In the summer of 2008, Tim Kring and Christopher Sandberg were discussing the future of transmedia and community-based entertainment, standing on top of Isaac Mendez’ iconic post-apocalyptic tableau painted on the floor of the Heroes soundstage. As a result of that conversation, The Company P signed on to help produce Conspiracy for Good, a large-scale movement with alternate reality gaming elements.  Kring had previously pitched the concept for Conspiracy for Good to Nokia. The movement will play out “across both traditional media and new media platforms including smart mobile devices, game consoles, tablets, and PCs.”  At the heart of the experience is a locative event that will play out over the course of three weeks in London starting in mid-July and running until August 7th.  According to Kring, this is a great week to join in with the action, as “the narrative aspect really gets cooking as far as meeting key characters and key figures.  A lot of the smoke that’s surrounding it will start to lift in the next few days.”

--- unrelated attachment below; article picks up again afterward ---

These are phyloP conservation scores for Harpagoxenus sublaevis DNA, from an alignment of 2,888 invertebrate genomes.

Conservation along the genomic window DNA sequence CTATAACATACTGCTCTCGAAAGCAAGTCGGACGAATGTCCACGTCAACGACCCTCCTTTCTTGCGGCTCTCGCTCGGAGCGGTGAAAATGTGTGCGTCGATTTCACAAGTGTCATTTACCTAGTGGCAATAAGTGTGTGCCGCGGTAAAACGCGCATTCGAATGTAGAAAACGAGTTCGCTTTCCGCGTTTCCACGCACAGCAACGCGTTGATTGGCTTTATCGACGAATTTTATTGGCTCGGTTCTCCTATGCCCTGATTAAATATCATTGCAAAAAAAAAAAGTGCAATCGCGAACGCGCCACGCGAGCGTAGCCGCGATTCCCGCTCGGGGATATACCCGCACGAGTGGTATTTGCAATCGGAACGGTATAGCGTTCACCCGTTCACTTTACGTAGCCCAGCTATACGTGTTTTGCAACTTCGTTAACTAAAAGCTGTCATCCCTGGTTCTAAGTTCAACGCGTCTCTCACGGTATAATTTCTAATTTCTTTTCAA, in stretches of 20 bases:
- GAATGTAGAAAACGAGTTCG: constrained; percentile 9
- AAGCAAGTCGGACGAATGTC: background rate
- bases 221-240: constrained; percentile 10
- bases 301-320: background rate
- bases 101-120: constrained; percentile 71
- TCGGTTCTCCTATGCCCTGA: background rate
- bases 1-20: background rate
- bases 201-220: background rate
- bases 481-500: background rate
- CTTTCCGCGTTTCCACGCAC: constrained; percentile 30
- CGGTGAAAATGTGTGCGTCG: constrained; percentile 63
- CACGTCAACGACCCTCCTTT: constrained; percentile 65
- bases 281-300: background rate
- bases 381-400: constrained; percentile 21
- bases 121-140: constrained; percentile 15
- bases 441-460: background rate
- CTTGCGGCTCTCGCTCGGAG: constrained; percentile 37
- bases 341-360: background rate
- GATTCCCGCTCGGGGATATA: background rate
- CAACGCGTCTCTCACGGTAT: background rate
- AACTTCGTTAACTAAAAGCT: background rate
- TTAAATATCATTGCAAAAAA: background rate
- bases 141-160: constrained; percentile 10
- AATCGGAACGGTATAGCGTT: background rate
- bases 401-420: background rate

Conspiracy for Good first launched in May with a series of videos featuring celebrities ranging from JJ Abrams to Ringo Starr declaring “I am not a member.” Later in the month, the site hosting the videos redirected to the game’s main portal at Conspiracy for Good. Savvy players discovered a puzzle-locked allegory about Lord Magpie and his efforts to silence the songbirds. One of the puzzles introduced Blackwell Briggs, a global company seeking to increase surveillance by supercharging existing CCTV networks and introducing legislation to subvert mobile networks to track citizens. The Conspiracy for Good leaked the footage to The Pirate Bay, and spokeswoman Ann Marie Calhoun posted a re-edit of the video, revealing a different side to the company. Shortly after posting the video, Calhoun went missing and The Pirate Bay received a notice from Blackwell Briggs requesting that the tracker be removed. Further hints at the overarching story emerged by playing Exclusion, a free game for Nokia phones that includes unlockable codes that lead to additional pieces of information on Babbage, a website discovered through Exclusion. Nokia partnered with Kring and The Company P to launch the project, and will release a series of games expanding on Exclusion to advance the narrative.

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